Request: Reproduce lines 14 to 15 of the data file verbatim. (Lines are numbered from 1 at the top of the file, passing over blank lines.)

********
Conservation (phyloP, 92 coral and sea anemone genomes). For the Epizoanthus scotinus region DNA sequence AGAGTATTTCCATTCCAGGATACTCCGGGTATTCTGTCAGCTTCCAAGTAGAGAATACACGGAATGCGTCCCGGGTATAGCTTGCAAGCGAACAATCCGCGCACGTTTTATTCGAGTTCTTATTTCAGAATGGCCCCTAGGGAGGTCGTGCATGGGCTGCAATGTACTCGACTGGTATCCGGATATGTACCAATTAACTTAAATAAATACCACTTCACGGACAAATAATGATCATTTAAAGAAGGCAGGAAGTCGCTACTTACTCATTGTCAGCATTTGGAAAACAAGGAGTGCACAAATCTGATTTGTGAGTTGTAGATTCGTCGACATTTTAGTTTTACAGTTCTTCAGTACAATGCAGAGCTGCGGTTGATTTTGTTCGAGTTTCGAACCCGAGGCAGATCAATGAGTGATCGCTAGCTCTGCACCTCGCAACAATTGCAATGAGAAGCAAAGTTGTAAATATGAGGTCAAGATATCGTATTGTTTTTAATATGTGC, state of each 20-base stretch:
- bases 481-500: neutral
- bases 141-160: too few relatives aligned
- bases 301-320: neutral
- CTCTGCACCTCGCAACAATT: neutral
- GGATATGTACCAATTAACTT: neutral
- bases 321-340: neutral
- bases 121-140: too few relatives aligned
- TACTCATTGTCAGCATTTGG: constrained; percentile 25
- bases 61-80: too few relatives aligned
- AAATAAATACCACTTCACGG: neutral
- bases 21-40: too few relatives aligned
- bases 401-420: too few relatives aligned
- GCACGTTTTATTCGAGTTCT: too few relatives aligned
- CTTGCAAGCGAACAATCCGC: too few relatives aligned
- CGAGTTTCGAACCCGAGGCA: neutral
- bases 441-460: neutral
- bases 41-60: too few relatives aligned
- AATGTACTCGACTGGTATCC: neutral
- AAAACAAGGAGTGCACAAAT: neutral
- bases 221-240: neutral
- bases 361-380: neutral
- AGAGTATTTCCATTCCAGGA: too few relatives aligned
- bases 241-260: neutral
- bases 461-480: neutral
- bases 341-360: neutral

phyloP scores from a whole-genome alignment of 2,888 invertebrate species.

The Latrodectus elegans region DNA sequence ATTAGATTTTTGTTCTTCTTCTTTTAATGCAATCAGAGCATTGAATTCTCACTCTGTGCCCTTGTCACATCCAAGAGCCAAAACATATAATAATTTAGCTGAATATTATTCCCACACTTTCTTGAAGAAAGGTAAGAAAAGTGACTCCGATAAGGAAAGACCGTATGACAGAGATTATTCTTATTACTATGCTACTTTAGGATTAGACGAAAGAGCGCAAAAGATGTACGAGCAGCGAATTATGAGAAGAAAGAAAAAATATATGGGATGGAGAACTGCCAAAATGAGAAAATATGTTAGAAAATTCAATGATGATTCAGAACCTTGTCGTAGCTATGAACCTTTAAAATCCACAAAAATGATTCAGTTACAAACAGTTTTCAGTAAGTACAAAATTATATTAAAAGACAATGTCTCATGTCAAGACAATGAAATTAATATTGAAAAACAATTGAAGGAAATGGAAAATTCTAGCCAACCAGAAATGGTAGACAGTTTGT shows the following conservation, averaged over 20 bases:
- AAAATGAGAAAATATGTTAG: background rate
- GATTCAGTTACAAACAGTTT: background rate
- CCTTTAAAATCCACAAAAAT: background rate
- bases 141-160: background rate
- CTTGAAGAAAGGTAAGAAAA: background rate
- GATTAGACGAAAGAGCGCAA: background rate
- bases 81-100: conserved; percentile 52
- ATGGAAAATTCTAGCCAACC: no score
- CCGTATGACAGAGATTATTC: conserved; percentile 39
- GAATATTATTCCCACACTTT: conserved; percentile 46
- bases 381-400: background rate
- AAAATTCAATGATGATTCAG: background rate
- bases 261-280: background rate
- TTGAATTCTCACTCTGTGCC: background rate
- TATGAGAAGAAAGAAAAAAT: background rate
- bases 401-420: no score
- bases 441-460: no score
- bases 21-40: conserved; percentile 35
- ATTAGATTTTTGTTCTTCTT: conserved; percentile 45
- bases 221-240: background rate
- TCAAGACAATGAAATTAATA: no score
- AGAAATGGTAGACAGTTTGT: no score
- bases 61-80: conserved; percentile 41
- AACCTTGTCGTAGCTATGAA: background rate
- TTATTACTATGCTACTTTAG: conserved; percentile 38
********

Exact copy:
- GCACGTTTTATTCGAGTTCT: too few relatives aligned
- CTTGCAAGCGAACAATCCGC: too few relatives aligned